Agent Admits IRS Spies With AI, Targets ‘Small People’

IRS logo | Image by Postmodern Studio/Shutterstock

Just as millions of Americans are facing tax season, an apparent IRS agent was caught on video admitting that the agency deliberately targets “the small people.”

According to a post on X by investigative journalist James O’Keefe, agent Alex Mena, a member of Criminal Investigations, says his fellow agents are “a**holes, all of them.”

When asked by an O’Keefe Media citizen journalist about the IRS’s use of artificial intelligence, Mena responded that the agency uses the technology to investigate people by accessing banking information.

“They can see the amount in your bank account, yes,” Mena said on the recording. The reporter then asked whether the action was Constitutionally permitted, to which Mena responded with a laugh, “I doubt it.”

Mena added that the AI is not directly in the control of the IRS, but is rather operated by the Department of Justice and the Inspector General.

“In six months, they were able to capture half a billion dollars,” Mena said. “[IRS agents] have no problem going after the small people, you know, putting people in prison, they have no problem doing that. They have no empathy; they are like robots.”

Mena recounted that when he joined the Criminal Investigation Unit, he was told by a senior agent that “the first person you shoot, you will remember. After that, you will shoot a hundred people, and you won’t remember any of them.”

Mena also said the IRS does not need evidence of wrongdoing to initiate an audit. Typically, audits are initiated due to “red flags,” such as inaccurate calculations, overestimating income, or unrealistic office expenses and charitable donations, according to Investopedia.

Mena adds that the IRS can “audit anyone they want.” He then explains how AI is used to identify potential targets for the Criminal Investigation Unit probe further.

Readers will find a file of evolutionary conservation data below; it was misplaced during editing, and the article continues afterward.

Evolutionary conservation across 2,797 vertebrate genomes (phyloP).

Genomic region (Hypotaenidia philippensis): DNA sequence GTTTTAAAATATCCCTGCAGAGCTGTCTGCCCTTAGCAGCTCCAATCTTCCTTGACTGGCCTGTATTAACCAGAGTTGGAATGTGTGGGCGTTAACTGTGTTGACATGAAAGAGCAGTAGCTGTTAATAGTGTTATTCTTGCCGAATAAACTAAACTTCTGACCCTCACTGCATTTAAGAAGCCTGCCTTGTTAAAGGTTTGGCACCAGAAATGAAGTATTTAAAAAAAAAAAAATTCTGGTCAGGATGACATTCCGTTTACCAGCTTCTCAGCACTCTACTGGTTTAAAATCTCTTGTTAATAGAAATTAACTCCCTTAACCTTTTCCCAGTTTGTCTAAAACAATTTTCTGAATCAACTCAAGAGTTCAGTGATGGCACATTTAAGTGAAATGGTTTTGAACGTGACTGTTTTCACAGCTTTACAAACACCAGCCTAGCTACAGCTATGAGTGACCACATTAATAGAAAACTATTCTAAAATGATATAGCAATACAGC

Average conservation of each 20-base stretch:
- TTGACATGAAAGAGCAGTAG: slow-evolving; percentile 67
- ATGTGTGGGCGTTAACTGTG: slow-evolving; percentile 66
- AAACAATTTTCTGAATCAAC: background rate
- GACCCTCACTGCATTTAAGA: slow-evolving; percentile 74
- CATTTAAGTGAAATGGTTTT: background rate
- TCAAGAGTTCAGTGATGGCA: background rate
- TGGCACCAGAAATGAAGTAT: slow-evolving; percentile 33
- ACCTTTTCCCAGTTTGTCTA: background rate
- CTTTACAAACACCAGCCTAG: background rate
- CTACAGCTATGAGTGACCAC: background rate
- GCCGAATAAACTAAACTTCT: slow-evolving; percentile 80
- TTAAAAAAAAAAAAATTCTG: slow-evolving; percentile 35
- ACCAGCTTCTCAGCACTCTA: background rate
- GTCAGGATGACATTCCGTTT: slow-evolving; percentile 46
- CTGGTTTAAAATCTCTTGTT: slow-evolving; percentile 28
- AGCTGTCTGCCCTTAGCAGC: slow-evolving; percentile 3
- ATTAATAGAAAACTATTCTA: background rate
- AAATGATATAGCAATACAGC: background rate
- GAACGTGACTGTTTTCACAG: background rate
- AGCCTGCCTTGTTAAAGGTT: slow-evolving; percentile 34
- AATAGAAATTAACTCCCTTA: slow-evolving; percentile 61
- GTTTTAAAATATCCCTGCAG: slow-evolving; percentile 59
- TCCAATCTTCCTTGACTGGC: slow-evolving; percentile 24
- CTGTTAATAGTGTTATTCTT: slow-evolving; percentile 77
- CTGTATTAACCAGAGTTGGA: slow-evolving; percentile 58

“We have all the information from all the companies in the whole world, not just the United States,” Mena said. “So, the AI looks at all the returns, all the bank statements, looks at the books, and if it sees a potential for fraud, it knows there is a potential for fraud. A lot of people are not happy with it.”

Mena said that despite the use of the AI system to flag fraudulent individuals or users, most of the cases they currently get are due to someone “snitching” on someone else.

“Like, we get an anonymous tip that a huge corporation is overvaluing their assets by, like, $10 billion,” Mena shared.

O’Keefe points out in the video that federal law and the Supreme Court have upheld the right of the IRS to access bank records as part of investigations into fraud and money laundering.

Mena said the AI program is “working very well” toward that goal as a tool for the IRS to target individuals and corporations for fraud.

In November 2023, President Joe Biden issued an executive order to establish “new standards for AI safety and security” and to protect “Americans’ privacy.” The order directed actions to “evaluate how agencies collect and use commercially available information” and to “strengthen privacy guidelines for federal agencies.”

Still, the federal government has been subject to many accusations of overreach and invasion of U.S. citizens’ privacy, as reported by The Dallas Express. For instance, in investigating the January 6, 2021, protests at the U.S. Capitol, the FBI cast a sweeping dragnet to target people whose phones’ location data placed them near the building that day, regardless of whether their behavior was peaceful.

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